This post is for the community of Fox Creek, Alberta
What Drilling (and Fracking) Is Doing to Texas Water, Which you’re not supposed to know about because…privacy? by Charles P. Pierce, May 31, 2016, Esquire
Last month, The El Paso Times got itself a regular scoop when it published some photographs taken by the Texas Civil Air Patrol, which was out surveying damage caused by some recent flooding. The aerial shots showed massive amounts of chemicals rushing into rivers and creeks from inundated oil wells and fracking sites, yet another benefit of the business-friendly environment characteristic of the modern petro-state.
Most recently, rainbow sheens and caramel plumes can be seen radiating from tipped tanks and flooded production pads during the March flood of the Sabine River, which forms much of the state’s boundary with Louisiana. Similar scenes are visible in photos from last year’s floods of the Trinity, Red, and Colorado rivers… It’s hard to draw definite conclusions simply by looking at photographs, but after reviewing a few, one expert said the spills could be deadly. “That’s a potential disaster,” said Walter Tsou, a physician and past president of the American Public Health Association. He published an article about the possible risks posed by fracking fluids on the website of the Environmental Health Policy Institute, an arm of the group Physicians for Social Responsibility. “I’m sure it will get into the groundwater and streams and creeks,” Tsou said of photos depicting oil plumes and inundated wastewater ponds. “In other areas, cattle that drank the fracking fluid actually died an hour after drinking it. There are potential carcinogens that can lead to leukemia, brain cancer and other endocrine disruptors that can affect premature births. So it is not good to drink fracked wastewater.”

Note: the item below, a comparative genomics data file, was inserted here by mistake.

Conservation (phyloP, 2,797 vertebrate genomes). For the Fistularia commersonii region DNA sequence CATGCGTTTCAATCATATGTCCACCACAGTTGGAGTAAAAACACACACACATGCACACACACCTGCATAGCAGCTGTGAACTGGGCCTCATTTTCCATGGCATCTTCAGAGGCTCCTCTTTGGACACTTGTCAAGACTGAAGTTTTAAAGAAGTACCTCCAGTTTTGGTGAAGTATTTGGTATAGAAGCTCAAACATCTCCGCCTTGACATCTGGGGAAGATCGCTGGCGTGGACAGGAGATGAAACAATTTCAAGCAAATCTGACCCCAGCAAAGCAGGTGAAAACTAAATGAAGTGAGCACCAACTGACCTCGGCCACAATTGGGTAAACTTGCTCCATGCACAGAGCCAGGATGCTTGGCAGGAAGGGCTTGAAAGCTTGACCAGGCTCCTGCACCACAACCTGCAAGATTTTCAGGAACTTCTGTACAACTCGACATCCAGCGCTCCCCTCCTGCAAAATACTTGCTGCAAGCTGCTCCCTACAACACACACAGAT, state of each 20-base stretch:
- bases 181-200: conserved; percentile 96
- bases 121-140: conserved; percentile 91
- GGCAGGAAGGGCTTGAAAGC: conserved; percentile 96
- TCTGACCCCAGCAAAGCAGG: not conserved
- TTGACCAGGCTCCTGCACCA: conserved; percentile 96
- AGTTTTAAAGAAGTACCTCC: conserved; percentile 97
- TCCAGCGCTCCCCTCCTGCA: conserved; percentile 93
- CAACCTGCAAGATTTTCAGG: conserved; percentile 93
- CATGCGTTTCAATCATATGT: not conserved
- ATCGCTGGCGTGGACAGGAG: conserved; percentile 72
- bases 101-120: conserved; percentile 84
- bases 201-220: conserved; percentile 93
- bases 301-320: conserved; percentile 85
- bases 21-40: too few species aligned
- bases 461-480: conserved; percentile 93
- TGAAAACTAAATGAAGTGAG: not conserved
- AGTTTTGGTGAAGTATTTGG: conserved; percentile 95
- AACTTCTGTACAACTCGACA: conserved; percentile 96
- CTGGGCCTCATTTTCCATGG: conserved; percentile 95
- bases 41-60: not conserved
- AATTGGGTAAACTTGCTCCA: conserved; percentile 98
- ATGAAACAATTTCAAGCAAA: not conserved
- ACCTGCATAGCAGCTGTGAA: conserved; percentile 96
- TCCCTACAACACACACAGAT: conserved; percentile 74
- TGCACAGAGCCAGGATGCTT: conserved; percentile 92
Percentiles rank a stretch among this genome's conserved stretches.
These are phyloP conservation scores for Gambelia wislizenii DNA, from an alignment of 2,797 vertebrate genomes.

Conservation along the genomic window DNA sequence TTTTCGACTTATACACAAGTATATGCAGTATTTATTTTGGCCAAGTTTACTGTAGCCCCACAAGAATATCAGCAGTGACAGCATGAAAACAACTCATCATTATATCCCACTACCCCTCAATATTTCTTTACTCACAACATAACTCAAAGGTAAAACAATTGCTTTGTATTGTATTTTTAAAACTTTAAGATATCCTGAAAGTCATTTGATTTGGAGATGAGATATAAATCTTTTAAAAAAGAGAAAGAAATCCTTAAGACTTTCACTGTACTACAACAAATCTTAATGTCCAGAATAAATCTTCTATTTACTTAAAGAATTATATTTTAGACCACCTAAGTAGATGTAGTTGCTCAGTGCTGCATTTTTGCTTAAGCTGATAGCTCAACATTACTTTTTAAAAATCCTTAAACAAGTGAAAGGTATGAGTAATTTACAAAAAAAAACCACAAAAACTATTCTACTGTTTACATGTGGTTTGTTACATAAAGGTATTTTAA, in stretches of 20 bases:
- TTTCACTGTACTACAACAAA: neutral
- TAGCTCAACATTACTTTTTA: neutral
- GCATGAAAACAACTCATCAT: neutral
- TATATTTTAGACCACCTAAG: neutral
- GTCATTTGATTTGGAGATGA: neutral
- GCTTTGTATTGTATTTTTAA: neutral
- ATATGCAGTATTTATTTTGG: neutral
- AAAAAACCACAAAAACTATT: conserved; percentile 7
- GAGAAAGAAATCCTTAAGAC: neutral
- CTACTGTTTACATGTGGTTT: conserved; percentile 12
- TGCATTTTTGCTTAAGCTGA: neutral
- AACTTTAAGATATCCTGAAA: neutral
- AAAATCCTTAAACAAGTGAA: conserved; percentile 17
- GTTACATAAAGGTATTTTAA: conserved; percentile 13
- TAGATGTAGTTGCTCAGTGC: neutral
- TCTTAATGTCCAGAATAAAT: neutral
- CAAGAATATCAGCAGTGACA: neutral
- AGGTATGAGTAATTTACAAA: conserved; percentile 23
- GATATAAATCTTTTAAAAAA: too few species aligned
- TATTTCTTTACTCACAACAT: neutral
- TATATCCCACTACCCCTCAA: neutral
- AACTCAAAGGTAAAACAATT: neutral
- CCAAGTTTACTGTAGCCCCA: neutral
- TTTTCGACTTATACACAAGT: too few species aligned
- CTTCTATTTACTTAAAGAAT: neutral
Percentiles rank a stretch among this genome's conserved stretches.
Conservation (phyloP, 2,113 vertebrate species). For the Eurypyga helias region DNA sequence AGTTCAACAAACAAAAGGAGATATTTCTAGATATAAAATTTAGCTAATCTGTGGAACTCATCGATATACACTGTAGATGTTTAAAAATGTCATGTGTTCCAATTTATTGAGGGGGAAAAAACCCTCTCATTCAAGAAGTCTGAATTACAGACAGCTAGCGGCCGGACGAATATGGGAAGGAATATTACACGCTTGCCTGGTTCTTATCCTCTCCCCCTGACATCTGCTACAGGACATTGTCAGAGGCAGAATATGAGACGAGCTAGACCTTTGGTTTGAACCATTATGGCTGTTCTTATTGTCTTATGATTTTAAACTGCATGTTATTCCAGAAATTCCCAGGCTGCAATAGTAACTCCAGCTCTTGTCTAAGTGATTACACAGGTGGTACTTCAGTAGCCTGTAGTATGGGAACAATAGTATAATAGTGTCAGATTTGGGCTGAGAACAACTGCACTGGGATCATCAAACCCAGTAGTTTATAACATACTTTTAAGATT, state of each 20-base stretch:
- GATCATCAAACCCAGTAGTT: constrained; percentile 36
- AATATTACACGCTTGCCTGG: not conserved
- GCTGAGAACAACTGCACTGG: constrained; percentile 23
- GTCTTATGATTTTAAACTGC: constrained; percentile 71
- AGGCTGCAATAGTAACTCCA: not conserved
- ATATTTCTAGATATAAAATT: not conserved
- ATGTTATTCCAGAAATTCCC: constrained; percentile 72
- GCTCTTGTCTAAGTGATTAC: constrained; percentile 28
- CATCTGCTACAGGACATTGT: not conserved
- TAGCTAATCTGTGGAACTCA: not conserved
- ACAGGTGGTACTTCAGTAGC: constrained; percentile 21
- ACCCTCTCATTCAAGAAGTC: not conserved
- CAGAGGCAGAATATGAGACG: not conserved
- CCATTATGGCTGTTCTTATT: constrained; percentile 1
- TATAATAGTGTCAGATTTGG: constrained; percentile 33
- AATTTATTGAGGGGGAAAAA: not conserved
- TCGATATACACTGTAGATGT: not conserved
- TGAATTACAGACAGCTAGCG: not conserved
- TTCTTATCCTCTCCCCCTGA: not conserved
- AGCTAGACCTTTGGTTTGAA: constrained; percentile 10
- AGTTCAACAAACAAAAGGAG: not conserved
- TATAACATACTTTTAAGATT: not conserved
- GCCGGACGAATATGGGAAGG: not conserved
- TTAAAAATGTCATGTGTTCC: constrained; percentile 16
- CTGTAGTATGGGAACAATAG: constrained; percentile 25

Well, I wouldn’t think so.
Naturally, the Times kept an eye on this story and, last week, it discovered that the photographs had disappeared from the website at the University of Texas where the newspaper had found them. The editorial board found this to be a very curious development.
State officials ordered the photos removed from a website operated by the University of Texas at Austin. The photos, which weren’t generally known to the public until the Times’ story, showed potential environmental damage caused by flooding in oil drilling areas, including fracking sites. The photos provided useful information, particularly to people who live in or near the affected watersheds. But a state official said the photos were meant to be used by emergency management personnel in real-time settings.
OK, here’s the thing. If I have a well, and a flood comes along, and I see from an aerial photograph that a multicolored chemical frappe is coming my way, that to me is very much a “real-time setting.” However, in Texas, I would apparently be wrong.
“In consultation with UT staff, the photos have been removed from the public domain, as they are not vetted for privacy concerns or related issues in real-time when uploaded during an emergency,” Texas Department of Public Safety spokesman Tom Vinger said. “Emergency officials will continue to have access to the photos for disaster-related and the public and media may still request access to the photos through the Public Information Act.”